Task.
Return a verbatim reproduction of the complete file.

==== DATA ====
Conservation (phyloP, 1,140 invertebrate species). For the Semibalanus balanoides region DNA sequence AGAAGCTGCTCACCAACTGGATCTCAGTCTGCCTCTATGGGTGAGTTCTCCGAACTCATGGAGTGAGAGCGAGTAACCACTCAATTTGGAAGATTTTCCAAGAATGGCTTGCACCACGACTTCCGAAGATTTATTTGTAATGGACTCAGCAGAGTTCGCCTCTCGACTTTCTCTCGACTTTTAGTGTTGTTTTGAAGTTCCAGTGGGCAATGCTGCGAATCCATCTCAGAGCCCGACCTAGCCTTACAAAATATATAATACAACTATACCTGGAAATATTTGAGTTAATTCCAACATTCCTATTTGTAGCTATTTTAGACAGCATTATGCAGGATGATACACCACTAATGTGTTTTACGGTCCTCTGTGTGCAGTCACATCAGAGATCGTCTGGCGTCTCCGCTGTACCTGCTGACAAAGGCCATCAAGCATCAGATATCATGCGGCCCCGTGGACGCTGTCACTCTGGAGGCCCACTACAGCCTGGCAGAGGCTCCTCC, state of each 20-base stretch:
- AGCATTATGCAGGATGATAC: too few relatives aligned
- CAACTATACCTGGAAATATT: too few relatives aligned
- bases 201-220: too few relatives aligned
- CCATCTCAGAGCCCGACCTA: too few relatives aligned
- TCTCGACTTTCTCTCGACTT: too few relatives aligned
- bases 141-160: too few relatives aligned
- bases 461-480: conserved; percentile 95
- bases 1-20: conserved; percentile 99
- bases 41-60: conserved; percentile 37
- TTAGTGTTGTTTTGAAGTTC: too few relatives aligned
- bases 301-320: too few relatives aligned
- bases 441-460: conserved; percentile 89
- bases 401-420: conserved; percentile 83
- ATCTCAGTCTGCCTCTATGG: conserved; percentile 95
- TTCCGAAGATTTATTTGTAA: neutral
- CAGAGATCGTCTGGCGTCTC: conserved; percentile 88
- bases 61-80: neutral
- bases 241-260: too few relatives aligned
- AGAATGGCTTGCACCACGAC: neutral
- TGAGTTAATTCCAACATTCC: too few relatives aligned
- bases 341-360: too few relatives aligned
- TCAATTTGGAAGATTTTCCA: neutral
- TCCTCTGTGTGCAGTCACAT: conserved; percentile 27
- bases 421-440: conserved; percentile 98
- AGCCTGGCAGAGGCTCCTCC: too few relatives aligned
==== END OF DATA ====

Conservation (phyloP, 1,140 invertebrate species). For the Semibalanus balanoides region DNA sequence AGAAGCTGCTCACCAACTGGATCTCAGTCTGCCTCTATGGGTGAGTTCTCCGAACTCATGGAGTGAGAGCGAGTAACCACTCAATTTGGAAGATTTTCCAAGAATGGCTTGCACCACGACTTCCGAAGATTTATTTGTAATGGACTCAGCAGAGTTCGCCTCTCGACTTTCTCTCGACTTTTAGTGTTGTTTTGAAGTTCCAGTGGGCAATGCTGCGAATCCATCTCAGAGCCCGACCTAGCCTTACAAAATATATAATACAACTATACCTGGAAATATTTGAGTTAATTCCAACATTCCTATTTGTAGCTATTTTAGACAGCATTATGCAGGATGATACACCACTAATGTGTTTTACGGTCCTCTGTGTGCAGTCACATCAGAGATCGTCTGGCGTCTCCGCTGTACCTGCTGACAAAGGCCATCAAGCATCAGATATCATGCGGCCCCGTGGACGCTGTCACTCTGGAGGCCCACTACAGCCTGGCAGAGGCTCCTCC, state of each 20-base stretch:
- AGCATTATGCAGGATGATAC: too few relatives aligned
- CAACTATACCTGGAAATATT: too few relatives aligned
- bases 201-220: too few relatives aligned
- CCATCTCAGAGCCCGACCTA: too few relatives aligned
- TCTCGACTTTCTCTCGACTT: too few relatives aligned
- bases 141-160: too few relatives aligned
- bases 461-480: conserved; percentile 95
- bases 1-20: conserved; percentile 99
- bases 41-60: conserved; percentile 37
- TTAGTGTTGTTTTGAAGTTC: too few relatives aligned
- bases 301-320: too few relatives aligned
- bases 441-460: conserved; percentile 89
- bases 401-420: conserved; percentile 83
- ATCTCAGTCTGCCTCTATGG: conserved; percentile 95
- TTCCGAAGATTTATTTGTAA: neutral
- CAGAGATCGTCTGGCGTCTC: conserved; percentile 88
- bases 61-80: neutral
- bases 241-260: too few relatives aligned
- AGAATGGCTTGCACCACGAC: neutral
- TGAGTTAATTCCAACATTCC: too few relatives aligned
- bases 341-360: too few relatives aligned
- TCAATTTGGAAGATTTTCCA: neutral
- TCCTCTGTGTGCAGTCACAT: conserved; percentile 27
- bases 421-440: conserved; percentile 98
- AGCCTGGCAGAGGCTCCTCC: too few relatives aligned